Social Insecurity? The Effects of Equity Investments on Social Security Finances
Posted: 28 Feb 2002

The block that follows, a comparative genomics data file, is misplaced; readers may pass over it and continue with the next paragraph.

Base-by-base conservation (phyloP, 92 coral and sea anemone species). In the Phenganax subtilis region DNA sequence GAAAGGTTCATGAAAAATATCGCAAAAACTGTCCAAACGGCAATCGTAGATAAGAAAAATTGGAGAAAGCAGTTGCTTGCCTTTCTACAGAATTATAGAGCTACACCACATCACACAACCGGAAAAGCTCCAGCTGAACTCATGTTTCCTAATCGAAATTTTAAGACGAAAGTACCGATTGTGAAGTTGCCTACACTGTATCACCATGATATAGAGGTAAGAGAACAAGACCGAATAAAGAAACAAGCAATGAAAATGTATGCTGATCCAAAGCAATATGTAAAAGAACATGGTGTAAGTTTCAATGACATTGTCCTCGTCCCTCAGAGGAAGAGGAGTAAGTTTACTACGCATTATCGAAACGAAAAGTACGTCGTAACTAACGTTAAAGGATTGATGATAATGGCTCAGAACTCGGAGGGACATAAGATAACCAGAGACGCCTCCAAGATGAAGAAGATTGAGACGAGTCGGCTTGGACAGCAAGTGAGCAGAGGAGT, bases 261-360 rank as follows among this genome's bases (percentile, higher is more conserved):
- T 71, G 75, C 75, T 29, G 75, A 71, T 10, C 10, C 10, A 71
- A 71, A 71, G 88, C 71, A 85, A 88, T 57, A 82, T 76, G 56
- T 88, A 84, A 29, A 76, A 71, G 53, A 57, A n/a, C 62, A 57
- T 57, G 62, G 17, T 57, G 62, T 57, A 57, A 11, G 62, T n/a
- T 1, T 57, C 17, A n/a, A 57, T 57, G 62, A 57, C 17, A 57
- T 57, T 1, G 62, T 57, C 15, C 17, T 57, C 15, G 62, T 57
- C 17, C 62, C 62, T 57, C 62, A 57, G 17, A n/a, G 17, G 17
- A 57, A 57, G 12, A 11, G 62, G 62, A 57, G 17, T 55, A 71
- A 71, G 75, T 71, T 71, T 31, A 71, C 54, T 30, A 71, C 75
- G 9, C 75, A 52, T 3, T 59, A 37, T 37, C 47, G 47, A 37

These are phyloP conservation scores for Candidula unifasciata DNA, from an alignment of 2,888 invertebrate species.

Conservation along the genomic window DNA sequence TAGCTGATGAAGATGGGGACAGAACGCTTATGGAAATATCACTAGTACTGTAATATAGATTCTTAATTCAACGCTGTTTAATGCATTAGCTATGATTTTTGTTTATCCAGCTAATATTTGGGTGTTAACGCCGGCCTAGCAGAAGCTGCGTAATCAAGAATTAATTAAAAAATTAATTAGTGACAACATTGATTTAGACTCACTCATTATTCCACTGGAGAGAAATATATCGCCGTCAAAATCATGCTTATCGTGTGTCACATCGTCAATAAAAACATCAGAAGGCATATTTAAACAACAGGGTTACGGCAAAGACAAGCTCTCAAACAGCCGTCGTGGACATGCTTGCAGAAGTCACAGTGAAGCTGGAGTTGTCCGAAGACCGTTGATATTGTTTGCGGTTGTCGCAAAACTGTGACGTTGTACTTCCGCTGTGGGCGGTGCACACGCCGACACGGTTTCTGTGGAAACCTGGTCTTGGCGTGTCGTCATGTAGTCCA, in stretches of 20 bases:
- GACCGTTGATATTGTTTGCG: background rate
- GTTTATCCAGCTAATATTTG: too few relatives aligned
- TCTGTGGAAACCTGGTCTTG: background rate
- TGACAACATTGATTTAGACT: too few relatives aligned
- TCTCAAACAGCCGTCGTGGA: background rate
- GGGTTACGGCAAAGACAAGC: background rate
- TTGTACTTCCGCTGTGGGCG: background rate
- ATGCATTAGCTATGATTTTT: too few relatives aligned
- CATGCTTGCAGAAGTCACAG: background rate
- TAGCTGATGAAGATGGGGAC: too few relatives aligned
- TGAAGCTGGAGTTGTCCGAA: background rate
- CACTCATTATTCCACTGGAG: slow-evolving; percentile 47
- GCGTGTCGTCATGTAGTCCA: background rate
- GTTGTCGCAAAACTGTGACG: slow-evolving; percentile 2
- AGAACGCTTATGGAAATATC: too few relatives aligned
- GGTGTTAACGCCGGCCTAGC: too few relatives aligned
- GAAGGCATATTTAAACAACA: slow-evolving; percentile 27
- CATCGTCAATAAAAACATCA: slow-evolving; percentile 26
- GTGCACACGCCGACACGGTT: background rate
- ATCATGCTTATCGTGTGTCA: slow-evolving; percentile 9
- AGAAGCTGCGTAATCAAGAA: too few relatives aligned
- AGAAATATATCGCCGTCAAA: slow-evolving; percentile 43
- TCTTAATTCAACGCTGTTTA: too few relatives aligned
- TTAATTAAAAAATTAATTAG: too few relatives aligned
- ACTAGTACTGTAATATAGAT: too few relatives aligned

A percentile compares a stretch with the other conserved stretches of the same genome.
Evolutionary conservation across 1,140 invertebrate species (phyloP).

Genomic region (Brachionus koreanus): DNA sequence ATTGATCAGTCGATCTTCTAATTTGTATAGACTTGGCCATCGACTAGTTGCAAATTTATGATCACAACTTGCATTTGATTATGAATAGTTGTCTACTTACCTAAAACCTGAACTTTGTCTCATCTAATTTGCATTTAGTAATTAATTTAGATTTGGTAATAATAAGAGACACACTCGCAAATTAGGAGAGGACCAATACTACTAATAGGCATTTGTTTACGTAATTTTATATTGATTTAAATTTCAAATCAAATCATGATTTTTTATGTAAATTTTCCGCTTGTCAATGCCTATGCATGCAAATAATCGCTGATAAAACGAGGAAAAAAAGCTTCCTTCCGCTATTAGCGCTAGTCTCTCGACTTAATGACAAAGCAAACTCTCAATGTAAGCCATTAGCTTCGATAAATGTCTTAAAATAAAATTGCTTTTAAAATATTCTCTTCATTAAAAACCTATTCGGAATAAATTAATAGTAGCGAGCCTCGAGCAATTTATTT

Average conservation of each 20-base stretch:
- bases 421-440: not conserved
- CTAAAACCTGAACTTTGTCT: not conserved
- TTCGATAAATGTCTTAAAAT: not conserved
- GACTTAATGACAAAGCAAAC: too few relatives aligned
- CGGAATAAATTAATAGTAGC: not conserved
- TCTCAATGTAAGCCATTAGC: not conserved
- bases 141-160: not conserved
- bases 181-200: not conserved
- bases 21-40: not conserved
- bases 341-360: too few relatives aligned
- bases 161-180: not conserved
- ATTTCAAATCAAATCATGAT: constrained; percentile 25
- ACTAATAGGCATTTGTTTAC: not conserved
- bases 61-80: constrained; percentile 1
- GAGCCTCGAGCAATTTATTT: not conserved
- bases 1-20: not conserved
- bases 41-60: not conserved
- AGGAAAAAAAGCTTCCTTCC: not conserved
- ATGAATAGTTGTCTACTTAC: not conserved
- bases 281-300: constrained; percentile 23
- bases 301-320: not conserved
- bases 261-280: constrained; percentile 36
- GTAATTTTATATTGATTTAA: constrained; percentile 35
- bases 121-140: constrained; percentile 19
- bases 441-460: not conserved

In 2000, the Social Security system experienced an annual net inflow of over $150 billion, raising its balance to over one trillion dollars. Once the baby boom generation begins to retire, however, the annual surpluses will almost certainly turn into deficits, and the trust funds are predicted to be exhausted in 2038. Investing part of the trust funds in equities would increase the expected returns and thus improve the system's expected long-term finances. But with higher expected returns comes higher risk: Equity investment could potentially leave the system worse off. This paper uses the Long-Term Actuarial Model developed by the Congressional Budge Office to analyze both the higher expected returns and the additional uncertainty that accompany equity investment, while recognizing that uncertainty already exists in the system due to unpredictable demographic and economic factors. We find that there is a clear risk-return tradeoff in the short term, but that (given a consistent policy of equity investment) the magnitude of risk falls substantially over a 75-year horizon.
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